Kemmis believes that the unique character of the West (or any individual region) requires ordinary citizens, interest groups, and local governments to take responsibility for their regions and work with the federal government to manage lands, and that a collaborative process allows Westerners more power over their lands.
“When I tried to do that back in the early 90s, I was attacked by both sides – the environmentalists and the private property communities. I learned you’ve got to bring people together and then they have to gain confidence in you. They have to know you’re not telling them to lay down their guns in an effort to take sides. That’s why it’s important to get a few small successes as soon as possible,” said Crapo.
Federal processes for coming to agreement on legislation encourage conflict and get in the way of solutions, he said. Regulations that won’t budge or stretch for individual circumstances are also in the way. “The old ways are just not responsive to people. I sincerely believe that collaborative processes such as the one we’re using for the Owyhee Initiative are going to become models for those who are interested in dispute resolutions that don’t turn into pitched battles.”
But Felice Pace, a blogger with High Country News, has pointed criticisms of the collaborative processes being used today.
“I’ve read Dan Kemmis’ books as well but I’ve also been involved in several collaborative (public land and resource management) groups over the years. Never have these groups even remotely lived up to the potential that Dam Kemmis sees in them. Always there are dominant personalities, dominant interests and dominant (often unstated) agendas…. Collaboratives regularly rely on the compulsion of humans to go along with the group mind which operates to control its members and the agenda.“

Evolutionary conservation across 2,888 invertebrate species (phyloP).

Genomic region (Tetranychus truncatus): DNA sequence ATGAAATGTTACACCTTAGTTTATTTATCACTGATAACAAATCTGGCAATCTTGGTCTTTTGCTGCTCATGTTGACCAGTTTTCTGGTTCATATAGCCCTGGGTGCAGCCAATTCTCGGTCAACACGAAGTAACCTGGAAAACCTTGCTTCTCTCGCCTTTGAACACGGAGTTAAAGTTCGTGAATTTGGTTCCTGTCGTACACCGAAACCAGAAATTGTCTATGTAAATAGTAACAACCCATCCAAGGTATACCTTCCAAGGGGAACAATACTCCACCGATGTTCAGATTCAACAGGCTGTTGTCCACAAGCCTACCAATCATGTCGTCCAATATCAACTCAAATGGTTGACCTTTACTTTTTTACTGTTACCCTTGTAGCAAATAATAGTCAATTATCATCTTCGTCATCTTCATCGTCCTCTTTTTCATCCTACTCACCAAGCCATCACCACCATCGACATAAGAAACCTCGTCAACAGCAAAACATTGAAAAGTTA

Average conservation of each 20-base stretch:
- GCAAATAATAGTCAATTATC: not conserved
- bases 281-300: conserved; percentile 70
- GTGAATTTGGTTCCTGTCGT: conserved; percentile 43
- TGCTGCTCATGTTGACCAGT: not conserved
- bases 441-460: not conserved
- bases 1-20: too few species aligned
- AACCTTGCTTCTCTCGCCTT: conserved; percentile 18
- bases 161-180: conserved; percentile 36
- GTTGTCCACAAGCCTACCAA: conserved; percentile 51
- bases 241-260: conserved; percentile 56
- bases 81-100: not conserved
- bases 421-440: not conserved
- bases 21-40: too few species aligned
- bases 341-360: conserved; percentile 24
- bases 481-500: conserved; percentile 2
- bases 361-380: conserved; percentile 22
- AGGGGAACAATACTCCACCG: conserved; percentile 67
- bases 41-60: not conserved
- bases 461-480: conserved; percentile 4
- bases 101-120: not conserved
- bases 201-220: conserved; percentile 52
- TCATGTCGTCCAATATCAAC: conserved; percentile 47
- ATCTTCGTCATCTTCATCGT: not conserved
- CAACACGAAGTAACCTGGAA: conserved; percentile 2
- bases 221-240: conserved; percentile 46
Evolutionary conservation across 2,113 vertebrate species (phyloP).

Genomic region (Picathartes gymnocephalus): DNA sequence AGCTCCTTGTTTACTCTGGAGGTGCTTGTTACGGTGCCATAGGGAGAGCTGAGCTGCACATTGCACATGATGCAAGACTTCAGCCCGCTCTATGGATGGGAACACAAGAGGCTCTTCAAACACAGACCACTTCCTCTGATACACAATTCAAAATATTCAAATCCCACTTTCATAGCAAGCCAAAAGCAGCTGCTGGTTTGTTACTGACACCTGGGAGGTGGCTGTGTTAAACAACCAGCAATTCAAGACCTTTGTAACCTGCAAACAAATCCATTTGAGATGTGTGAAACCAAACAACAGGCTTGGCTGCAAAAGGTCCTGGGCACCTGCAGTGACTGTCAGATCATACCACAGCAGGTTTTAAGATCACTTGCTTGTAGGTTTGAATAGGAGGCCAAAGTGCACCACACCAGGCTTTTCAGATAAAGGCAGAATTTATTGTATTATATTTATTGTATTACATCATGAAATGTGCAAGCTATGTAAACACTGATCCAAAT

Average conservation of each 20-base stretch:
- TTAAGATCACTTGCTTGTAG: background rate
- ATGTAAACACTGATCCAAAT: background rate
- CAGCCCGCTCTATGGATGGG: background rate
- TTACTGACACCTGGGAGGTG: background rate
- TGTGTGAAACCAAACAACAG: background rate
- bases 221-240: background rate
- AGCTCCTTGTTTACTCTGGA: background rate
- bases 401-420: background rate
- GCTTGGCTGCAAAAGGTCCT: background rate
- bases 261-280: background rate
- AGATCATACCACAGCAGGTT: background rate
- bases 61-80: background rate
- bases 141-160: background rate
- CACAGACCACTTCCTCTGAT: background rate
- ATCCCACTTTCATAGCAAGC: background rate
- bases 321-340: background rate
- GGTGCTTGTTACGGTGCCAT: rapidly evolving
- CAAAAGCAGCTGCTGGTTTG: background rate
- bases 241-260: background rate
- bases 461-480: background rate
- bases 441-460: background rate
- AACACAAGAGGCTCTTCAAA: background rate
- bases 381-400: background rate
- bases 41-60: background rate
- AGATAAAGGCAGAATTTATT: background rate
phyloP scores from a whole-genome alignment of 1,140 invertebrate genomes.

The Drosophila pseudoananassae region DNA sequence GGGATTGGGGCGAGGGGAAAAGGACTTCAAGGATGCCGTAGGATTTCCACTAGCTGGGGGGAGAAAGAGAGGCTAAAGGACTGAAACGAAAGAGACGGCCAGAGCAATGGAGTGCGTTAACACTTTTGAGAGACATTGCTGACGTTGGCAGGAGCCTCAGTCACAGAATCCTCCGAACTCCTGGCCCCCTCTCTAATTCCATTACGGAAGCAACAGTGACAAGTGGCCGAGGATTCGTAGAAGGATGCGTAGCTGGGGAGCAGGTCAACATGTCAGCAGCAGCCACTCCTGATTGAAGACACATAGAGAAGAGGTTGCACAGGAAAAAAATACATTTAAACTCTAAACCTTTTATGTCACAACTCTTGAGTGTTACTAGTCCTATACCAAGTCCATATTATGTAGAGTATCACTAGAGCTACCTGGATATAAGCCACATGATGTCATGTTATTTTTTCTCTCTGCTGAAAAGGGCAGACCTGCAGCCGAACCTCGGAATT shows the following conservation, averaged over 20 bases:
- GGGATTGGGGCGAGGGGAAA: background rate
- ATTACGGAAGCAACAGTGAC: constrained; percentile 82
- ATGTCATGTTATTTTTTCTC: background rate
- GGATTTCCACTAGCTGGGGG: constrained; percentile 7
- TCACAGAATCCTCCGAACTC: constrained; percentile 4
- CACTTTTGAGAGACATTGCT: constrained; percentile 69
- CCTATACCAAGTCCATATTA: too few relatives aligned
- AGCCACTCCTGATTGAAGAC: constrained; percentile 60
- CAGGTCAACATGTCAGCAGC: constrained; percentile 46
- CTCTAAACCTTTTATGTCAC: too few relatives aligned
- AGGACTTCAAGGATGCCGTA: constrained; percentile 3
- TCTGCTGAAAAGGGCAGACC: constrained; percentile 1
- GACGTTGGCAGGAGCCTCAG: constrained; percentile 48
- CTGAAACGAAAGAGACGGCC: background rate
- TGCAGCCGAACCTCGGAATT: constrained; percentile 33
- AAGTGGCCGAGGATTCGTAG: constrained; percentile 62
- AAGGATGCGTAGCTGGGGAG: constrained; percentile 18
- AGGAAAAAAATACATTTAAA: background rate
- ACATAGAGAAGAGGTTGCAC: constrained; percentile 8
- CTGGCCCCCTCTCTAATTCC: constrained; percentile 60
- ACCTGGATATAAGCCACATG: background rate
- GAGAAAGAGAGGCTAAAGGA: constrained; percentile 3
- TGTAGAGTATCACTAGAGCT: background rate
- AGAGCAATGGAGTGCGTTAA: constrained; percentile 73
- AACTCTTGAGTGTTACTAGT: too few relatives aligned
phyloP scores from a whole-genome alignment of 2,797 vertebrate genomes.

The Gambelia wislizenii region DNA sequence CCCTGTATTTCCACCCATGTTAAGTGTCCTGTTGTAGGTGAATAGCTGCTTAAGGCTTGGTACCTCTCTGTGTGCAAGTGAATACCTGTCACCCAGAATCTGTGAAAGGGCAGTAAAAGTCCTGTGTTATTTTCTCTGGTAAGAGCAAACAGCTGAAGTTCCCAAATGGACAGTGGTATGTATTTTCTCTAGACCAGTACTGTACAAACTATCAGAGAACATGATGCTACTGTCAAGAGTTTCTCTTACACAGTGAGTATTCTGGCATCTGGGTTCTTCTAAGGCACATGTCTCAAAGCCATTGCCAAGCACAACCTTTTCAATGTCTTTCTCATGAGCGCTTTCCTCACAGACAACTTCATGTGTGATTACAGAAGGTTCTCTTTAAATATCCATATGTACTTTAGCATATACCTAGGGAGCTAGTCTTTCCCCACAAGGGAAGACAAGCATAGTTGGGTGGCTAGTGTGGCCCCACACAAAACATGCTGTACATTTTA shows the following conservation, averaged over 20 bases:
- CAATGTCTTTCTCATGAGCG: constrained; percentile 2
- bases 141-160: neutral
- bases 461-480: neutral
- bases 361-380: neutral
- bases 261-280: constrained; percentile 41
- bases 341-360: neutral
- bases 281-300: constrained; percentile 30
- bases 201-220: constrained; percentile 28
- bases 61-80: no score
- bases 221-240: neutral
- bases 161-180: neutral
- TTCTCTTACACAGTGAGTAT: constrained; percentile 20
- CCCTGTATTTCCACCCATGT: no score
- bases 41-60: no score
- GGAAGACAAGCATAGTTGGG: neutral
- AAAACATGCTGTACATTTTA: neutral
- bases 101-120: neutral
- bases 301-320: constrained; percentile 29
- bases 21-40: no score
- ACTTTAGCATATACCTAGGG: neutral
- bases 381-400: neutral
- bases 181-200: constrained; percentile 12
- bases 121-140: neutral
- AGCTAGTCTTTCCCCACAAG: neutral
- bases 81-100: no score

Crapo doesn’t think the Owyhee Initiative Working Group has all the answers to working collaboratively. He says he’s still learning new ways of coming to agreement because of his interest and commitment to new ideas, including a risky pledge to the group. “What I did with the Owyhees is to gather folks from all political spectrums and told them that if they would truly work together, to collaborate on a work product, that I would advocate that work product even if it turns out to be not the thing I would have done.”
Rick Johnson, Executive Director of the Idaho Conservation League and a member of the working group, has thanked Crapo for his “leadership and vision on this issue, and for trusting the working group to successfully navigate” the issues that are included in the bill.
Getting a big initiative passed through Congress is a huge task, Crapo said. “I don’t mind the patience, but you can get endlessly stuck in process and that’s not good.”
Today’s House vote was reportedly orchestrated by the National Rifle Association, which opposes language about the use of guns on public lands. Despite Crapo’s rewrite of that language, it wasn’t enough for the NRA. The bill goes back to the Senate for modification. If it passes there, it will be rescheduled for House debate, but there’s no official schedule.
This afternoon, Crapo’s spokesman Lindsay Nothern told NewWest.Net/Boise, “We will pursue every opportunity to advance the Owyhee legislation, be it another vote in the House, a vote as stand-alone legislation or as a package of bills.
“Senator Crapo got the bill passed not once, but twice in the Senate. The support is there. Falling two votes shy on this particular vote does not mean the end of the effort by any means.”